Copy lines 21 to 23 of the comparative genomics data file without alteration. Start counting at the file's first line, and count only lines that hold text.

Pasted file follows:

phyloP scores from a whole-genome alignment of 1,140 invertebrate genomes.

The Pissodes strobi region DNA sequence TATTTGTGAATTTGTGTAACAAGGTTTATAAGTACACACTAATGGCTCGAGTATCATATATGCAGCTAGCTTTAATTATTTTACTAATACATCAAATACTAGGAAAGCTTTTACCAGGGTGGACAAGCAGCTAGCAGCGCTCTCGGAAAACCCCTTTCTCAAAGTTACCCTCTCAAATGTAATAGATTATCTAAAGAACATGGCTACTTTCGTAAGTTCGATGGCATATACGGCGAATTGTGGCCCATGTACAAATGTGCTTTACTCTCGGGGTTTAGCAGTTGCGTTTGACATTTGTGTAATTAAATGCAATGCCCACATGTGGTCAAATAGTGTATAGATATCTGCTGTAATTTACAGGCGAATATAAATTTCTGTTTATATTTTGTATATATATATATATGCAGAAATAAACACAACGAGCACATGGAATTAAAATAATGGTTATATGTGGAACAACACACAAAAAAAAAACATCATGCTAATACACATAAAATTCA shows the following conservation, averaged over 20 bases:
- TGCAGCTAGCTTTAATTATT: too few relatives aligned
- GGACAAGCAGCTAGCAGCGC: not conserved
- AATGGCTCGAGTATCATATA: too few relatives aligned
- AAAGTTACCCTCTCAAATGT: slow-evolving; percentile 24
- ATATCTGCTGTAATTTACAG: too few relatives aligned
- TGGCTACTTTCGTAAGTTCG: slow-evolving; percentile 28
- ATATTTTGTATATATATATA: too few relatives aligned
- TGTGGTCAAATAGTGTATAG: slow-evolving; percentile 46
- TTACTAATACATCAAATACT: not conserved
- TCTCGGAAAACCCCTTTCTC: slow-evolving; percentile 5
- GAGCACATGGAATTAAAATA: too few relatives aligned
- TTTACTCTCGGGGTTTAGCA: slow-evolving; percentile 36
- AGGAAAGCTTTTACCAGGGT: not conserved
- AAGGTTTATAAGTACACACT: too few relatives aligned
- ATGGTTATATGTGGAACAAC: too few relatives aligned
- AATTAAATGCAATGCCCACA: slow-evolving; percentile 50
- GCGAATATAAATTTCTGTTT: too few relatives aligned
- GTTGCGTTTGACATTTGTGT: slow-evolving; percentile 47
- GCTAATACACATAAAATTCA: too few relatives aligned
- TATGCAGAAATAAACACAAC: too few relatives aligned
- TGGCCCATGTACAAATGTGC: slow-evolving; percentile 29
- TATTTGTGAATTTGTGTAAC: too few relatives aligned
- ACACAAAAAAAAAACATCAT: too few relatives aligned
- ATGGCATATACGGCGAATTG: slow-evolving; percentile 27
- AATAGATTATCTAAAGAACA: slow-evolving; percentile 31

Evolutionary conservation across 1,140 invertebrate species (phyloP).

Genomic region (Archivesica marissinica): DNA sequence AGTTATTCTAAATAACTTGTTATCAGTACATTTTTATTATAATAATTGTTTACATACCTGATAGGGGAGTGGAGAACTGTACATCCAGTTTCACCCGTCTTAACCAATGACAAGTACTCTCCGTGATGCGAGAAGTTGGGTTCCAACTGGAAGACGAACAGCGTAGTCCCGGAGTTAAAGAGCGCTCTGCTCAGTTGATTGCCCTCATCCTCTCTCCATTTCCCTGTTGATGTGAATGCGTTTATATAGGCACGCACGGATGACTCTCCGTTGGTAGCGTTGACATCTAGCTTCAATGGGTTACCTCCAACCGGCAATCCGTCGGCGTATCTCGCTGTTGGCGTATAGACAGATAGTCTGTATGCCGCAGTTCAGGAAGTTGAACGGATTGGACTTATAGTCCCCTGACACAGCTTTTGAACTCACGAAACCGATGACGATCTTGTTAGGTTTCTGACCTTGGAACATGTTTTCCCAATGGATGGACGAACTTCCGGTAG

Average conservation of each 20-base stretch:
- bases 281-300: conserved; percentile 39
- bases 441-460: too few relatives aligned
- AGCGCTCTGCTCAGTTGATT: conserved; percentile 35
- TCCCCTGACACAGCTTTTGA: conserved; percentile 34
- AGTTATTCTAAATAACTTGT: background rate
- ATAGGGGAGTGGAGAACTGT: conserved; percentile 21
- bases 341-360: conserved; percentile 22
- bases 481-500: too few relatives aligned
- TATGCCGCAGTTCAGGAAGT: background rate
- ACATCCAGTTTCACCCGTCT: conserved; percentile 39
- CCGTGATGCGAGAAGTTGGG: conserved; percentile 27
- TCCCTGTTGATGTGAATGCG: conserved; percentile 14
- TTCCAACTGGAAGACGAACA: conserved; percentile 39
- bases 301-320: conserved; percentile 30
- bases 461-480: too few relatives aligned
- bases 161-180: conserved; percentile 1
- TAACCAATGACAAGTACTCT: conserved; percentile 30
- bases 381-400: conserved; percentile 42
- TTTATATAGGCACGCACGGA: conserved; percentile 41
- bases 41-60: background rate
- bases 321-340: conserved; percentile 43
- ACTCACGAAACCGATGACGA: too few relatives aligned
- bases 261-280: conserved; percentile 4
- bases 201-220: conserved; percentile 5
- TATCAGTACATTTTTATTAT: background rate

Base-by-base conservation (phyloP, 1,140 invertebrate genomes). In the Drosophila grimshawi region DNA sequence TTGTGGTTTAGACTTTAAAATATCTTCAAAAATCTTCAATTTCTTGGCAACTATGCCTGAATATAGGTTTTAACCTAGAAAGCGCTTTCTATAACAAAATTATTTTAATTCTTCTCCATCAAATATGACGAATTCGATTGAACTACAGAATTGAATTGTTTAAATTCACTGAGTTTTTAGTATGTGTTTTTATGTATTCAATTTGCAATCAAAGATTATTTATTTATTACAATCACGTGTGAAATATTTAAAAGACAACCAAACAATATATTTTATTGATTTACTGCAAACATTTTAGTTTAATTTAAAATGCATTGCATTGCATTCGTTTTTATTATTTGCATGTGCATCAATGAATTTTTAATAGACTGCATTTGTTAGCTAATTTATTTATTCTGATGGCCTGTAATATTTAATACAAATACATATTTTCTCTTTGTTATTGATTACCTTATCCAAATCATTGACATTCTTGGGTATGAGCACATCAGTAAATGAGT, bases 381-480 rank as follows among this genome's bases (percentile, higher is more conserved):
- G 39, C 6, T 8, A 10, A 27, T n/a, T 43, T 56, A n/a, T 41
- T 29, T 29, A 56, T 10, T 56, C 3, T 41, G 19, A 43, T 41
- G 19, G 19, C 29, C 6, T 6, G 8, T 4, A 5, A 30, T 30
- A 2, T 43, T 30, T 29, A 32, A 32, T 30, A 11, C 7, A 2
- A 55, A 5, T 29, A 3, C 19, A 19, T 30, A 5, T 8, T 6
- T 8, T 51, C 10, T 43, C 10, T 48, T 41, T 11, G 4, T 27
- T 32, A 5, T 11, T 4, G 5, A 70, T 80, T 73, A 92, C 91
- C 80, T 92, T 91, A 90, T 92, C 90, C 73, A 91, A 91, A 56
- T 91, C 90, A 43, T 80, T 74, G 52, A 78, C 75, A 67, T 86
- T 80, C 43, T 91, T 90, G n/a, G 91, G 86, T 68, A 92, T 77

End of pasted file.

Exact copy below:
- GCTAATACACATAAAATTCA: too few relatives aligned
- TATGCAGAAATAAACACAAC: too few relatives aligned
- TGGCCCATGTACAAATGTGC: slow-evolving; percentile 29